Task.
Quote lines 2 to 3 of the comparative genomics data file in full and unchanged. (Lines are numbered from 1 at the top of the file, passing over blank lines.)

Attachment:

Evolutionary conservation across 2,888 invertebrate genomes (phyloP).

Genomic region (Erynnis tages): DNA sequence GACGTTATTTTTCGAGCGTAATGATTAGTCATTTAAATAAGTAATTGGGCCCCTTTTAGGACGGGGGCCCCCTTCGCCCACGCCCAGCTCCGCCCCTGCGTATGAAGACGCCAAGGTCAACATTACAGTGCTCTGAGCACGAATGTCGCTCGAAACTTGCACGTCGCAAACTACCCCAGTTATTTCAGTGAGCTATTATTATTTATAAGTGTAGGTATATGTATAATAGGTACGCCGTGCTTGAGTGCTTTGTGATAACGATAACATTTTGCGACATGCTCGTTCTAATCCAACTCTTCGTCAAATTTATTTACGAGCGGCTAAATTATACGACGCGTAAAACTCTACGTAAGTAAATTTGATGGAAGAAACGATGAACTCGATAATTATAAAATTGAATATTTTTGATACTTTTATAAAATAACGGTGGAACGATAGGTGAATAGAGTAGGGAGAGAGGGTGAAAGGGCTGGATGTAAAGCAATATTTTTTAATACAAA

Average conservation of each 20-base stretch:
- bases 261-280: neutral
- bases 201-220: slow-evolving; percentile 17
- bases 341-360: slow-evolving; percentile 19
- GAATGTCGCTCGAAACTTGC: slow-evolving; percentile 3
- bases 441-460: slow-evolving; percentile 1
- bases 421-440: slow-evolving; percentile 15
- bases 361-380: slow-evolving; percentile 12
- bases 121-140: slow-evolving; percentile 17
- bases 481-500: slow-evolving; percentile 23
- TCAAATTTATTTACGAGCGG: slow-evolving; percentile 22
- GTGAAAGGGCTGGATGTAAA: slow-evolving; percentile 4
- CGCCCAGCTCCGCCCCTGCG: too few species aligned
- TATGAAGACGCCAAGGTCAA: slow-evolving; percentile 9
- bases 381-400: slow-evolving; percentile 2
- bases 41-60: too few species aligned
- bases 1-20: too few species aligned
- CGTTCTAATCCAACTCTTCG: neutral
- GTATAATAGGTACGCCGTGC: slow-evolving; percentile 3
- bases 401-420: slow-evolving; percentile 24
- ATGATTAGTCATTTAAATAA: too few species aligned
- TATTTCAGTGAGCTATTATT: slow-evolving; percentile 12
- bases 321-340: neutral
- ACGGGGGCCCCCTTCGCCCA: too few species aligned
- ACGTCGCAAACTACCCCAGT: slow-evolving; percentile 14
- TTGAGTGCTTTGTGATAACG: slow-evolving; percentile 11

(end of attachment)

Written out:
Genomic region (Erynnis tages): DNA sequence GACGTTATTTTTCGAGCGTAATGATTAGTCATTTAAATAAGTAATTGGGCCCCTTTTAGGACGGGGGCCCCCTTCGCCCACGCCCAGCTCCGCCCCTGCGTATGAAGACGCCAAGGTCAACATTACAGTGCTCTGAGCACGAATGTCGCTCGAAACTTGCACGTCGCAAACTACCCCAGTTATTTCAGTGAGCTATTATTATTTATAAGTGTAGGTATATGTATAATAGGTACGCCGTGCTTGAGTGCTTTGTGATAACGATAACATTTTGCGACATGCTCGTTCTAATCCAACTCTTCGTCAAATTTATTTACGAGCGGCTAAATTATACGACGCGTAAAACTCTACGTAAGTAAATTTGATGGAAGAAACGATGAACTCGATAATTATAAAATTGAATATTTTTGATACTTTTATAAAATAACGGTGGAACGATAGGTGAATAGAGTAGGGAGAGAGGGTGAAAGGGCTGGATGTAAAGCAATATTTTTTAATACAAA

Average conservation of each 20-base stretch: